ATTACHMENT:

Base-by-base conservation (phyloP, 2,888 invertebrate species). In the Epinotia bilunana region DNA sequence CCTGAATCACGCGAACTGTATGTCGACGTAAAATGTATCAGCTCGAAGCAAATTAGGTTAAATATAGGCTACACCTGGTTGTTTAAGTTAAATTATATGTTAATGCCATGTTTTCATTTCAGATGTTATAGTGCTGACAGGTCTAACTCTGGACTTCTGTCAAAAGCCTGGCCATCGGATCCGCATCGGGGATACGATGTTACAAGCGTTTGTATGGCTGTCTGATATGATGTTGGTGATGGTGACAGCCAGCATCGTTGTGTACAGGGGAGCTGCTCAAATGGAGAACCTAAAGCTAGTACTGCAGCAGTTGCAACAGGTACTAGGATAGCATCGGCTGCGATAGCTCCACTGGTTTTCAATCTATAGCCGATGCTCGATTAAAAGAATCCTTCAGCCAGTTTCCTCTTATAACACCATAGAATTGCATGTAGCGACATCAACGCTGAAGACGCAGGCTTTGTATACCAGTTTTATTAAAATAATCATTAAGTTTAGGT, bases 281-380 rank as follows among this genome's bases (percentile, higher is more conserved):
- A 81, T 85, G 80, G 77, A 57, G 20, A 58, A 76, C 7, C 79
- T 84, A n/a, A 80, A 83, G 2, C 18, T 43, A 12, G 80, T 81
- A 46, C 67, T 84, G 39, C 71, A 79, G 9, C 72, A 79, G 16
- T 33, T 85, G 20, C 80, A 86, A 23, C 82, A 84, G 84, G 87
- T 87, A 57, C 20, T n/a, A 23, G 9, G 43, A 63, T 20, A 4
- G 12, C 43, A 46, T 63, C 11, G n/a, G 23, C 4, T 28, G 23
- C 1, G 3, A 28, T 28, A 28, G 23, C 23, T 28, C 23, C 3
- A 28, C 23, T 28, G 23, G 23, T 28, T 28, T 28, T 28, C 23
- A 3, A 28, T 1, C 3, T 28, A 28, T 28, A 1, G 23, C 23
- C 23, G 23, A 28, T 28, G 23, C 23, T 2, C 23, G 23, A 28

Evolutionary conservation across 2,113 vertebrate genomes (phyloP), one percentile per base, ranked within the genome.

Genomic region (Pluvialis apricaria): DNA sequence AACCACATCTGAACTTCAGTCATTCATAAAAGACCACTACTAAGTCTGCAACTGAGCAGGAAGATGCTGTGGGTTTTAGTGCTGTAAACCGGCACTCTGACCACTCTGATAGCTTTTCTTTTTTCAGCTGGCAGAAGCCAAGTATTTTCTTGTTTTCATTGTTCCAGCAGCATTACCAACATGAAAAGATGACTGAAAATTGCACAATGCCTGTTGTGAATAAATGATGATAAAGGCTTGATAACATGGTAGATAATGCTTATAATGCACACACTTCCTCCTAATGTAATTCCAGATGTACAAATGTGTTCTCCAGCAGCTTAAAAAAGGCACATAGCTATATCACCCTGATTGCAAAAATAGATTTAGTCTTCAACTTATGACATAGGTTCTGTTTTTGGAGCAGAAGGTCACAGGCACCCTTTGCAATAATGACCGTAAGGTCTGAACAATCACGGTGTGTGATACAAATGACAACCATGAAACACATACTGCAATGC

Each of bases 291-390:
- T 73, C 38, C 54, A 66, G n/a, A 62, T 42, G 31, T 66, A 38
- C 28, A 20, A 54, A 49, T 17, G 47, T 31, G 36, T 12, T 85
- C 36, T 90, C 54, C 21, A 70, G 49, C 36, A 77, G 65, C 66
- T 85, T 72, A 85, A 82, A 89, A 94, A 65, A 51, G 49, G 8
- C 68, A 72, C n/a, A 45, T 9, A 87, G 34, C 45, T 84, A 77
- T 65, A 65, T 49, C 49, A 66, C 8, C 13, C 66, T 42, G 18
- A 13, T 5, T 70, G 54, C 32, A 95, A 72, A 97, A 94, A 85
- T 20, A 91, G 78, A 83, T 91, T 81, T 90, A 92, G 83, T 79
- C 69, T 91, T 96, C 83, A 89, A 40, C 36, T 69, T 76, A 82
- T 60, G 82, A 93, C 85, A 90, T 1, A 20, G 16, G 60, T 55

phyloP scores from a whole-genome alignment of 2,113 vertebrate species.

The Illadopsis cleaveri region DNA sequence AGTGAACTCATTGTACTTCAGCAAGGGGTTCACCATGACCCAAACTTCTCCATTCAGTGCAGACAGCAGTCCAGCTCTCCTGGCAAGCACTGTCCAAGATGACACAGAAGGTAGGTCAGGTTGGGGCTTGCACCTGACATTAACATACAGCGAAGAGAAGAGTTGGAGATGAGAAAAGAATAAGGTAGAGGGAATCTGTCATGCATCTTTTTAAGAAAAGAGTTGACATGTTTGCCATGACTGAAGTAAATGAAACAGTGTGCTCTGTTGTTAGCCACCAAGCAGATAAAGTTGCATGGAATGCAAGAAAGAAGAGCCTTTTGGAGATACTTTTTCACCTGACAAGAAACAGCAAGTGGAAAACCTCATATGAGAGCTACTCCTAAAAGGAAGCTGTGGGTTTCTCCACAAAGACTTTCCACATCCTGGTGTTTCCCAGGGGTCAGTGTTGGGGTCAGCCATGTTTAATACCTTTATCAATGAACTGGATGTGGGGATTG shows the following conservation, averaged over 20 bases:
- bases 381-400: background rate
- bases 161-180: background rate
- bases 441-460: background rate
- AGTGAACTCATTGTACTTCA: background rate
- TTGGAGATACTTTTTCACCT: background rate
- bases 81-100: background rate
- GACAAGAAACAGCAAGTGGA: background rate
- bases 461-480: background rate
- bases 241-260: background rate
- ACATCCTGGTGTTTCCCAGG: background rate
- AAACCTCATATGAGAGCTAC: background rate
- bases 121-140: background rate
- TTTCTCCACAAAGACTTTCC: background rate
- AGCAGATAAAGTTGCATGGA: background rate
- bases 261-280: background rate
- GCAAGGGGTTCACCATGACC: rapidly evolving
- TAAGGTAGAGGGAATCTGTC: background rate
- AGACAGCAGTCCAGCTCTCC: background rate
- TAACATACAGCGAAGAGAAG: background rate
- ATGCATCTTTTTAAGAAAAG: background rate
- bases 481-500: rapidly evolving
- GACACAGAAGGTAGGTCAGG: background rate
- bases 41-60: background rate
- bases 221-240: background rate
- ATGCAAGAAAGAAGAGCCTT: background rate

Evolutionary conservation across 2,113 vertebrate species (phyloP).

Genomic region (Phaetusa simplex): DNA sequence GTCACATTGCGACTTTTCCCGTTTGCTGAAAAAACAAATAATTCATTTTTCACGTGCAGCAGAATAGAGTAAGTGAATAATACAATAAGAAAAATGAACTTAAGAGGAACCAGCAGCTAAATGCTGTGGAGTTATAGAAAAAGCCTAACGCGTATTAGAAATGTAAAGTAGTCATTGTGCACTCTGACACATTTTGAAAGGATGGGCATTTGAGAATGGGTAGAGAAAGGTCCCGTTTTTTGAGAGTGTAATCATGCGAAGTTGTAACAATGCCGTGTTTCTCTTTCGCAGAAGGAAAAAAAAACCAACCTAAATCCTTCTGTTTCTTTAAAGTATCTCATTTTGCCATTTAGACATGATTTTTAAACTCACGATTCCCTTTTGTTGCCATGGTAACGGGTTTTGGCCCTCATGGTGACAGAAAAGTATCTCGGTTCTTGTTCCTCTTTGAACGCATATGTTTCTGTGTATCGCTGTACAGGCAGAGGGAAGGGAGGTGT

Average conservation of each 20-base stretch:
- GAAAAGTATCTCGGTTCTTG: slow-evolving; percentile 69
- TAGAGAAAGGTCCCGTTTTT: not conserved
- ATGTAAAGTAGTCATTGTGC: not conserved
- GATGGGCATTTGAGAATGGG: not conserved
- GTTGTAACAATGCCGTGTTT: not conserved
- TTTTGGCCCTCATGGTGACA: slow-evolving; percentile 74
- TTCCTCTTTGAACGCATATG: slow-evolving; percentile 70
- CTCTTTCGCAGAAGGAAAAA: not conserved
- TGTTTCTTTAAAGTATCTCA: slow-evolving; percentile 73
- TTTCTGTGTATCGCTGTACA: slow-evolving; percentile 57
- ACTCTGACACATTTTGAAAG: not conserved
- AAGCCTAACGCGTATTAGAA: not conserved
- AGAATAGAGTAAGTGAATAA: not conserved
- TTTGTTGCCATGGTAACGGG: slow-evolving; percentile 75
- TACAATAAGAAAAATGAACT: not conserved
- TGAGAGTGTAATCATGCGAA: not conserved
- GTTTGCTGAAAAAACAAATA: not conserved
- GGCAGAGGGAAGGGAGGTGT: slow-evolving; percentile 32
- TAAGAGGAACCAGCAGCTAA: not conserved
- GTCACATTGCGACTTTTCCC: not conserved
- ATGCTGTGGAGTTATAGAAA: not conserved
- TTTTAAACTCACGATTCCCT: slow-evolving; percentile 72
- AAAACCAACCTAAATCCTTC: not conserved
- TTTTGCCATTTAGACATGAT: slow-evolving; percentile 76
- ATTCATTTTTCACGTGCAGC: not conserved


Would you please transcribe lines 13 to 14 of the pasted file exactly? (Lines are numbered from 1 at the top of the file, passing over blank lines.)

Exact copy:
Genomic region (Pluvialis apricaria): DNA sequence AACCACATCTGAACTTCAGTCATTCATAAAAGACCACTACTAAGTCTGCAACTGAGCAGGAAGATGCTGTGGGTTTTAGTGCTGTAAACCGGCACTCTGACCACTCTGATAGCTTTTCTTTTTTCAGCTGGCAGAAGCCAAGTATTTTCTTGTTTTCATTGTTCCAGCAGCATTACCAACATGAAAAGATGACTGAAAATTGCACAATGCCTGTTGTGAATAAATGATGATAAAGGCTTGATAACATGGTAGATAATGCTTATAATGCACACACTTCCTCCTAATGTAATTCCAGATGTACAAATGTGTTCTCCAGCAGCTTAAAAAAGGCACATAGCTATATCACCCTGATTGCAAAAATAGATTTAGTCTTCAACTTATGACATAGGTTCTGTTTTTGGAGCAGAAGGTCACAGGCACCCTTTGCAATAATGACCGTAAGGTCTGAACAATCACGGTGTGTGATACAAATGACAACCATGAAACACATACTGCAATGC

Each of bases 291-390: